|March 16, 2006|
Tony Soprano and Iraq: The Mafia, the Military and the Media
A BUZZFLASH GUEST CONTRIBUTION
"Violence is as American as Cherry Pie." -- H.Rap Brown
NEW YORK -- As the "Sopranos" return to the airwaves for a new season, the likeable Lorraine Bracco, who plays show shrink Dr. Melfi, was on the Colbert report suggesting that the HBO drama has one social value, it shows violence as it really functions in our culture.
Odd, isn't it, that we have to turn to fiction to be confronted with reality. What does that say about how well the news we consume on TV every day serves us?
And what does it say about us as a people - our attraction to, and perhaps even need for violence in entertainment? America's love affair with media about the Mafia is obvious, as is our addiction to crime shows. Long after the FBI defeated organized crime in real life, it was reborn as a staple in the movies, in hip-hop, and often sympathetically on TV and our imagination.
That in turn led to the "Mafia-ization" of politics and corporations which increasingly operate corruptly through gang-like family formations (The Bushes) or corporate hierarchies (Enron) and military contractors (Halliburton). The Justice Department warned the mafia was taking over our ports again, just before the Dubai deal distracted our attention. What moral separation is there, in the age of Abramoff, between the shadowy, snarling, gun-toting Dick Cheney and the Godfather?Gangsters 'R Us.
I don't know if anyone has watched HBO and the other movie channels for a week to track the body count, but I am sure it is way up there.
The writer Charles Sullivan speculates that:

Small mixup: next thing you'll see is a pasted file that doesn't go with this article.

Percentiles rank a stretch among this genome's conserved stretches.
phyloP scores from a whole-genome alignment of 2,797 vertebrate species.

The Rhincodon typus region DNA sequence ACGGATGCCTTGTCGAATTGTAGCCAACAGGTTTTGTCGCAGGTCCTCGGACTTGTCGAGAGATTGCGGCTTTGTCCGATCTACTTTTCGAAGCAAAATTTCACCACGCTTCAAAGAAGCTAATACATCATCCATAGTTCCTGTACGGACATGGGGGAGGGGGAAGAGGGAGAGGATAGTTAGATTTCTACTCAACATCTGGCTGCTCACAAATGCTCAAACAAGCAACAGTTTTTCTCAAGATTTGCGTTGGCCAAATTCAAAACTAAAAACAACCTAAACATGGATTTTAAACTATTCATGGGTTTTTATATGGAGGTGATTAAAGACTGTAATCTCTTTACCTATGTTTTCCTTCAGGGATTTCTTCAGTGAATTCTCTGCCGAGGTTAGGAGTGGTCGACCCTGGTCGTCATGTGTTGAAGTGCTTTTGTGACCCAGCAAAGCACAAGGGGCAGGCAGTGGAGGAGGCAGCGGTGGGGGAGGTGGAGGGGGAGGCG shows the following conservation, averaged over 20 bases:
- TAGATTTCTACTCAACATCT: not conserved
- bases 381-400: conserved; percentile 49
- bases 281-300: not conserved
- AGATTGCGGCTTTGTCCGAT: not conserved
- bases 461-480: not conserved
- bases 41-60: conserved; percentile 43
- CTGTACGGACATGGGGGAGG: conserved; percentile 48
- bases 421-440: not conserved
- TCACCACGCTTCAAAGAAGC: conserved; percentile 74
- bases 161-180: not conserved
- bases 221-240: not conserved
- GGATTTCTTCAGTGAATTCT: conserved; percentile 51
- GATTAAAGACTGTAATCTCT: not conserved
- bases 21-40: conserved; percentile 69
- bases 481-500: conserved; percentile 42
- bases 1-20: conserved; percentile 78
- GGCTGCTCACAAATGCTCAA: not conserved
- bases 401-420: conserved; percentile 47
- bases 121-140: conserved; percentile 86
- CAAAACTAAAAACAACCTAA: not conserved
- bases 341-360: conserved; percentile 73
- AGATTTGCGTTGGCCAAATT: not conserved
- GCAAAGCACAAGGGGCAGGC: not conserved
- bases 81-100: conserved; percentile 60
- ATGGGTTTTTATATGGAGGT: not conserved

"Perhaps America's insatiable demand for entertainment is in fact a form of self medication whose delivery mechanism is television, rather than the hypodermic needle. Mind-numbing, irrelevant, sensory-depriving entertainment is a method to kill the pain of a truth that lives ceaselessly upon the shores of our eroded conscience-a truth so painful that we must suppress it at all cost?
"Reality television does many things. But one thing I am quite certain that it does not do is portray reality. Cheap and shallow entertainment only dulls the senses, like imbibing alcohol in excess to keep us comfortably numb, safely insulated from the reality that our nation is foisting upon the world. For many of the world's people, America has reduced their reality to piles of broken rubble; lonely hours of endless terror called Shock and Awe; the filth and stench of secret gulags where torture is implemented on a scale known only to the CIA."
This is not the image of the Iraq war that we see regularly on TV. Instead the war mostly comes to us sanitized and disconnected from its causes.
We see some deaths in the "when it bleeds, it leads" coverage but usually it is only killing by the so-called "insurgents" using IEDs, car bombs, and suicide tactics. Writer John Stokes has tabulated civilian deaths in Iraq and says they now come to a quarter of a million.
He blames the US invasion for creating the climate, writing: "The most common cause of death is as a direct result of a worsening 'culture of violence', mostly caused by indiscriminate U.S. co-ordinate air strikes, and related military interventions, reveals the study of almost 1000 households scattered across Iraq. And the risk of violent death just after the invasion was 58 times greater than before the war. The overall risk of death was 1.5 times more after the invasion than before." But we are rarely told about these patterns. Oddly, the network news chiefs knew they were withholding information. A year ago, I wrote an article for the industry trade magazine, Broadcasting & Cable noting that in November of 2004 the presidents of the Big Three news networks "told a Stanford University seminar that their operations uncritically conveyed deceptive information that convinced the public an invasion of Iraq was the only option. They admitted that they reported inaccurately about the threat of weapons of mass destruction (WMDs).